Prepare For The Coming Housing Collapse Part Two

In my last BUSINESS INSIDER article posted in May, I explained why a housing collapse in major metros was coming and why you needed to prepare now. Since then, Wall Street economists, analysts and other pundits have smugly noted that a consensus has been reached that housing is bottoming. So it’s time for me to show you why this consensus view is pure rubbish.

For months, a slew of pundits have pointed to figures which allegedly show that home prices are now on the rise around the country. Nearly all refer to the Case-Shiller price index which has become the gold standard of what’s going on in housing markets. The June index revealed that the year-over-year price declines for 20 major cities had finally ended. Prices in June were higher than May in most of these metros. Analysts were most excited by how Phoenix had turned around. The Phoenix index was up by nearly 14% year-over-year.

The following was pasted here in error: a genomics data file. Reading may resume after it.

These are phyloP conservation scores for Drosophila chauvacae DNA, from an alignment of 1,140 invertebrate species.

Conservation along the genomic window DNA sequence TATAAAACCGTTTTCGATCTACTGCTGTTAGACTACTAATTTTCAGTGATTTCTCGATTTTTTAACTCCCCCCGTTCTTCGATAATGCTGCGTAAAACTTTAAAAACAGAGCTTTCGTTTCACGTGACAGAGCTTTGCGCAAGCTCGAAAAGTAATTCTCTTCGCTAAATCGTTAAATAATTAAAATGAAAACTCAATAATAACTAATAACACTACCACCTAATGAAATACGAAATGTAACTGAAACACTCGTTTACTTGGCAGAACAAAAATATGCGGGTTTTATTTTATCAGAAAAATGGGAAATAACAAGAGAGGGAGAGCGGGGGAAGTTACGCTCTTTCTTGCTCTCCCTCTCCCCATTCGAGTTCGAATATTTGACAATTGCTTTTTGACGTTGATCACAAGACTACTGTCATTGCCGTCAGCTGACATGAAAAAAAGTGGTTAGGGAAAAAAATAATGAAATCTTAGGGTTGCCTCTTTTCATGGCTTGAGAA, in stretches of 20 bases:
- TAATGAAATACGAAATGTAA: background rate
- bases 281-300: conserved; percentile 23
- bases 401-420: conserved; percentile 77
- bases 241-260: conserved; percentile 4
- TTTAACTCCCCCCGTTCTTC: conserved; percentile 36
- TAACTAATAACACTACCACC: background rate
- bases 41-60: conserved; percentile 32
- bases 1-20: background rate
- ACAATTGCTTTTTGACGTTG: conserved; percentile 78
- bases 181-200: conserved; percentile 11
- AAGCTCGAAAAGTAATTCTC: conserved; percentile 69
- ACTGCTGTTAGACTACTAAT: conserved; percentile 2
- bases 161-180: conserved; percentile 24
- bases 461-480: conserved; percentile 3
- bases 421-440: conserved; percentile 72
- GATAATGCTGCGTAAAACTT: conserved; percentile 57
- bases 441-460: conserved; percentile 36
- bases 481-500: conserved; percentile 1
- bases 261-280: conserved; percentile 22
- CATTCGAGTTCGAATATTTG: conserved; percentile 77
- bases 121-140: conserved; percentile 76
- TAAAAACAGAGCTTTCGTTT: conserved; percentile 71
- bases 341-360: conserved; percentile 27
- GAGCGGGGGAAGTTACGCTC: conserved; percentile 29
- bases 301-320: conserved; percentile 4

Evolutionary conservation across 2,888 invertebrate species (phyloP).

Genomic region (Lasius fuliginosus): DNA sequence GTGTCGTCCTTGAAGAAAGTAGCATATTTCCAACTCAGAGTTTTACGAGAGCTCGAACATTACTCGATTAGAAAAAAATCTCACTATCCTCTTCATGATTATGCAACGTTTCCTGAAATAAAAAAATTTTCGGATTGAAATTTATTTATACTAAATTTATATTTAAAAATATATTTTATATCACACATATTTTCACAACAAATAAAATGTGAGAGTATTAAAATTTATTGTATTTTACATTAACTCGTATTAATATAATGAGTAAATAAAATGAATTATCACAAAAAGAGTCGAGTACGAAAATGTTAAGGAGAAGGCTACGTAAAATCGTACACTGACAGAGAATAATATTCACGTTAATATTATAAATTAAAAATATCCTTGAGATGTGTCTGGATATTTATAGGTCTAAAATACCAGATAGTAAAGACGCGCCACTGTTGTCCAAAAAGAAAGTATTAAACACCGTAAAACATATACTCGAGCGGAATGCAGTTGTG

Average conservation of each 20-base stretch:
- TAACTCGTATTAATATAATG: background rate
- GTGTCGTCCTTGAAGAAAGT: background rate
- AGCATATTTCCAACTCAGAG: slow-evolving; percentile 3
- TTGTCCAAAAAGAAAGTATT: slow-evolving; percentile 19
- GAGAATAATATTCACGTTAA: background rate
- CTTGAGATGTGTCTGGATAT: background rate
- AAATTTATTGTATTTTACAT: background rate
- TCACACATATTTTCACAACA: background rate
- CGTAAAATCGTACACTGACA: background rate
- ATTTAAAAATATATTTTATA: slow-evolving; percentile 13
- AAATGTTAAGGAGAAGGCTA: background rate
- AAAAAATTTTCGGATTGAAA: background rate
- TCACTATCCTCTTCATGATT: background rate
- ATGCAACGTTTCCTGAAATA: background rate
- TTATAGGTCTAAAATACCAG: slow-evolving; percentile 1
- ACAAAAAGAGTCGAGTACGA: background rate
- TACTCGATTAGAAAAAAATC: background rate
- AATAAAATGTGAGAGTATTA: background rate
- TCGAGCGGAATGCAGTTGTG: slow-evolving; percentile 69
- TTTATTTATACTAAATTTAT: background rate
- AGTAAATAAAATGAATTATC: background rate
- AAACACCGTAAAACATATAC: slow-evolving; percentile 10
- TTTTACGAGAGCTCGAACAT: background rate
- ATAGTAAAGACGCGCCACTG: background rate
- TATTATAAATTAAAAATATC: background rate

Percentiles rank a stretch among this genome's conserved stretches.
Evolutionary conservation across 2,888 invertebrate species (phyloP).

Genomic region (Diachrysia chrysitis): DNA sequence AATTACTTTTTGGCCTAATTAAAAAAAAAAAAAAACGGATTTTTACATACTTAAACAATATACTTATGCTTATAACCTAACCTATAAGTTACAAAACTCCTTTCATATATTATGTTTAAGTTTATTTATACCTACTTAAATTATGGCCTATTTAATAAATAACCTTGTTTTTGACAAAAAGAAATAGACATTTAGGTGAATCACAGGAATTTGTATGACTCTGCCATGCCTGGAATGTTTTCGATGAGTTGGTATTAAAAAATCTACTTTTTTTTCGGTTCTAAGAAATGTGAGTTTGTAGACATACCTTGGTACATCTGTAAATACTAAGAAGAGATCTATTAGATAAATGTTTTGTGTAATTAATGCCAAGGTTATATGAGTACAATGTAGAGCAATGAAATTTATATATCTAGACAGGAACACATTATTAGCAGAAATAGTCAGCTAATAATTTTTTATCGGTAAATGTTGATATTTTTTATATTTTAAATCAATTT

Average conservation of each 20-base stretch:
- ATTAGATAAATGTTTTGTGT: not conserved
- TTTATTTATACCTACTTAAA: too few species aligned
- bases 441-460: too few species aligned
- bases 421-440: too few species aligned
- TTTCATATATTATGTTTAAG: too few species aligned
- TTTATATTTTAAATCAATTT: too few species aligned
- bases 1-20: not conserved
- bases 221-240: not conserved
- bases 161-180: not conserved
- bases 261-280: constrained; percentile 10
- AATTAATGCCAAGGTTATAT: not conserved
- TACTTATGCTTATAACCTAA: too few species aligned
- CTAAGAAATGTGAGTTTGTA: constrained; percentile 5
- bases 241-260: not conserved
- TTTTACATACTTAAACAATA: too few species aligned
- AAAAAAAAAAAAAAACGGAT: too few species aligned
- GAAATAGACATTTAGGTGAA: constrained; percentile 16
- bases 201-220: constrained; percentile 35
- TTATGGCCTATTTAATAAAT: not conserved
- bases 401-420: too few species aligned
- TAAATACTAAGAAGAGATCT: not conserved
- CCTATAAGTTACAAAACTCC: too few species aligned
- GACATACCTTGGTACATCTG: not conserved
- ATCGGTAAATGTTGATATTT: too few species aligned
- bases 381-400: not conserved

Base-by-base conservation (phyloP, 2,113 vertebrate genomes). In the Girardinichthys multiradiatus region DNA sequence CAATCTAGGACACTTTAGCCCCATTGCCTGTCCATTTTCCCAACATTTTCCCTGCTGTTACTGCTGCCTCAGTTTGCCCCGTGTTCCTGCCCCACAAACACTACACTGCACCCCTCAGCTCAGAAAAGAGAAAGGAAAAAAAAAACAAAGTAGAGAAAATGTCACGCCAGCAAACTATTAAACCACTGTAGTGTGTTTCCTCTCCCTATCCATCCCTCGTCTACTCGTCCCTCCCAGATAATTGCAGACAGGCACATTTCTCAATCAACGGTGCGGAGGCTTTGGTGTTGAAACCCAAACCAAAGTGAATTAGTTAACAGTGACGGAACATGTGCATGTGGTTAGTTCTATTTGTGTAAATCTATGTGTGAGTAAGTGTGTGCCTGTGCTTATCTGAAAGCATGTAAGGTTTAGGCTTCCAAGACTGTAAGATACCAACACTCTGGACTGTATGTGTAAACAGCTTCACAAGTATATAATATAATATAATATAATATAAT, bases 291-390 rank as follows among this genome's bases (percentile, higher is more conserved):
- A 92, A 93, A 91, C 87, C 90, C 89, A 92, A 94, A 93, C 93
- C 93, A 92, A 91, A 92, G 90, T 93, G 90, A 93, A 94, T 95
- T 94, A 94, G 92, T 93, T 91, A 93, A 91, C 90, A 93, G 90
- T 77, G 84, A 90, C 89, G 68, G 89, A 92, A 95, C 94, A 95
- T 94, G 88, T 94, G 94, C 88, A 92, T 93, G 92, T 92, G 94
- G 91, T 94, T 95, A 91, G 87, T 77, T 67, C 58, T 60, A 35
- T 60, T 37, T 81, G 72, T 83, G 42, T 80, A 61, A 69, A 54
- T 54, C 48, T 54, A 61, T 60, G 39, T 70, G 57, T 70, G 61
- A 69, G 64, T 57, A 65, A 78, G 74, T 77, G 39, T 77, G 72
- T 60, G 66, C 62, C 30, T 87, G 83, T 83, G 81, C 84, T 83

Okay, let’s see what is really occurring in Phoenix. My source is Phoenix realtor, Leif Swanson, whose charts I have used in several previous articles. It is not an index and shows the raw sales data for homes sold in Maricopa County where Phoenix is situated. Here is his latest chart which shows the historical percentage of all homes sold in Maricopa County that were lender repossessions.

In the spring of 2009, 2/3 of all sales were REOs. A year ago, it was still nearly 40%. By July 2012, that percentage had plunged to a mere 11%. For the last year, the banks have tightened the spigot and dramatically reduced the number of foreclosed properties which they put on the active MLS.

What is the significance of this? There is hard evidence that REO properties sell at the greatest discount to the non-distressed market price. That discount normally varies from 20-40% depending on the metro and particular location. So when far fewer REOs are sold in a given metro, this will necessarily push upward any measure which uses median prices. That’s why the median sale price for Maricopa County has soared from $114,000 in July 2011 to $145,000 a year later. Take a look at Leif Swanson’s chart on the median price.

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